REM Sleep: This stage is the stage of vivid dreaming, and your eyes move rapidly. Your muscles are temporarily paralyzed to prevent you from acting out your dreams. During this stage, your heart rate and breathing become irregular, and your brain is more active than during other sleep stages. This stage lasts for up to an hour¹.

Importance of Sleep

Sleep plays a critical role in our physical and mental well-being. During sleep, several restorative processes occur that help to maintain our physical and mental well-being. Some of these processes include:

  • Consolidation of Memory: Sleep helps to consolidate memories and information that we have acquired during the day. This process helps to reinforce and improve our ability to recall information.
  • Repair and Growth of Tissues: During deep sleep (N3 stage), the brain releases growth hormone, which helps to repair and rejuvenate tissues and muscles.
  • Regulation of Hormones: Sleep helps to regulate hormones that control appetite, metabolism, mood, and stress levels.
  • Boosting the Immune System: During sleep, our immune system releases cytokines that help to fight off infections and diseases.
  • Clearing of Waste: Sleep helps to clear waste from the brain, reducing the risk of neurodegenerative diseases such as Alzheimer's and Parkinson's.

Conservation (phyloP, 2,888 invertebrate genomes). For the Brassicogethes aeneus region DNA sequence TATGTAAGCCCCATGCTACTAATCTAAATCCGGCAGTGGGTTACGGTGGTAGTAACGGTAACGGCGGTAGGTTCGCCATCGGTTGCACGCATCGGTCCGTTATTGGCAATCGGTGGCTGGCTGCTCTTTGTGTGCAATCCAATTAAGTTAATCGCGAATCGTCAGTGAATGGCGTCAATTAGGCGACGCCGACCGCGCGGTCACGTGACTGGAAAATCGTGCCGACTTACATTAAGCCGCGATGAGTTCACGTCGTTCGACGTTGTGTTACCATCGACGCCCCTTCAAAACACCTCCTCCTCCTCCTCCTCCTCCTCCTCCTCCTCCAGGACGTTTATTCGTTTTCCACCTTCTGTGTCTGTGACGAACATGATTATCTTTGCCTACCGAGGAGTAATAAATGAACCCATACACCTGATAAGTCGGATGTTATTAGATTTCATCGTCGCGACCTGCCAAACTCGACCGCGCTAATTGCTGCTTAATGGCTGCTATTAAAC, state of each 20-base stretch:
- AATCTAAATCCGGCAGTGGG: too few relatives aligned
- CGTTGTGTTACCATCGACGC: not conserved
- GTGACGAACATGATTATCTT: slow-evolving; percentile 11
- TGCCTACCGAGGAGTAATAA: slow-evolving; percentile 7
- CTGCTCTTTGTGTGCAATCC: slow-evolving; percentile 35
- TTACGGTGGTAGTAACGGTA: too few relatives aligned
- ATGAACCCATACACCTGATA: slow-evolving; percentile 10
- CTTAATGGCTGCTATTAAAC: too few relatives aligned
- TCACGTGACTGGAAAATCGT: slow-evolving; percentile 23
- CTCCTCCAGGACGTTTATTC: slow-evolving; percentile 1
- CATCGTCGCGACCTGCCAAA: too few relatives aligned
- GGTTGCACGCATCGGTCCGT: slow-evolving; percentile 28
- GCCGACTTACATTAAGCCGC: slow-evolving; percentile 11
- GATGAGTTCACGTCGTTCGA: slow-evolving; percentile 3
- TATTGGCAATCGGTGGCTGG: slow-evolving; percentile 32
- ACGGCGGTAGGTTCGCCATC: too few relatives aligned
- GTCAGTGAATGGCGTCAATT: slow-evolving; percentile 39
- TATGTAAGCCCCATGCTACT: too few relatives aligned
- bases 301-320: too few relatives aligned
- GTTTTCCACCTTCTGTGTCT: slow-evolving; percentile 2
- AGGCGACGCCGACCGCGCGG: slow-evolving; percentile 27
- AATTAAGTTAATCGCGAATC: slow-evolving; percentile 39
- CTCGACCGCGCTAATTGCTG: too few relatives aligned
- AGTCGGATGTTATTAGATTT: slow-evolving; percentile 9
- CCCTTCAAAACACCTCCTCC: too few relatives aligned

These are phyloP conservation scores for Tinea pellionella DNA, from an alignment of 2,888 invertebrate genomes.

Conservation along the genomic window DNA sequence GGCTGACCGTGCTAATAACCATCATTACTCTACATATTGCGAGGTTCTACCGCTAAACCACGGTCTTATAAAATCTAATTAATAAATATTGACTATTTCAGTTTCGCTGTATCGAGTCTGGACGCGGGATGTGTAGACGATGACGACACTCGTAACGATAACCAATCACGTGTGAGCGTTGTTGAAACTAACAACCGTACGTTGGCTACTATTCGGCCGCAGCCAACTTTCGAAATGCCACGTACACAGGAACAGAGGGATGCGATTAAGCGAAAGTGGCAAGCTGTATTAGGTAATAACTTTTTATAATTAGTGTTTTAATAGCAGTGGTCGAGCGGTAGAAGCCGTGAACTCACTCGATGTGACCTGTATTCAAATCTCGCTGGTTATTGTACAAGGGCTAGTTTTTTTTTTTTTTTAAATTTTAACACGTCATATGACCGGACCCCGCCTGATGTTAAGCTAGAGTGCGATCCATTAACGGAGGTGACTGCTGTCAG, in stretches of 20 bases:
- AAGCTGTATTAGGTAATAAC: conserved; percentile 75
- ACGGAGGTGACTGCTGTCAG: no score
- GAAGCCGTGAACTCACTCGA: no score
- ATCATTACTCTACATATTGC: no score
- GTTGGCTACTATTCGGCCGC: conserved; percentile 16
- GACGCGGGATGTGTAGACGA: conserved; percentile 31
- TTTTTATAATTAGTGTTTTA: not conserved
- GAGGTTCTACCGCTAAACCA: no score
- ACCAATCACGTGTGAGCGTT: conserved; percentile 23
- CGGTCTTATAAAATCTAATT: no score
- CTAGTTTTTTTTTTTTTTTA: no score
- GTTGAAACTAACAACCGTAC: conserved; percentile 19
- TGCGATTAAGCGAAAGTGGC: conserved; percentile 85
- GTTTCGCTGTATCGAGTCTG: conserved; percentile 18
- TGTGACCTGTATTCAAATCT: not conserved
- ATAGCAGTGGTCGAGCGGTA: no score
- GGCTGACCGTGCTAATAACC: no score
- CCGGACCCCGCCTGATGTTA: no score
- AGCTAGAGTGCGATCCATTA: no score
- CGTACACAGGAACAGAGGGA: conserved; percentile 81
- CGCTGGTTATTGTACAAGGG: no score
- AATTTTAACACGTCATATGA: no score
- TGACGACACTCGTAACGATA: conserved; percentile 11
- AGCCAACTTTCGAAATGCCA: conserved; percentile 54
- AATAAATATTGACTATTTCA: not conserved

• Stress Reduction: Sleep helps to reduce stress levels, lowering the risk of chronic stress-related conditions such as anxiety and depression.
  • Improved Mental Function: Sleep helps to improve attention, concentration, and memory, allowing us to perform better mentally during the day.

Overall, sleep provides a vital opportunity for our bodies and minds to recover, recharge, and rejuvenate, ensuring that we can function at our best. Regular, adequate sleep helps to regulate hormones, boost the immune system, enhance brain function, reduce stress, and improve mood. If you are having trouble sleeping, it is important to speak with a doctor and determine the underlying cause. By making sleep a priority and incorporating healthy sleep habits, you can reap the many benefits of a good night's sleep.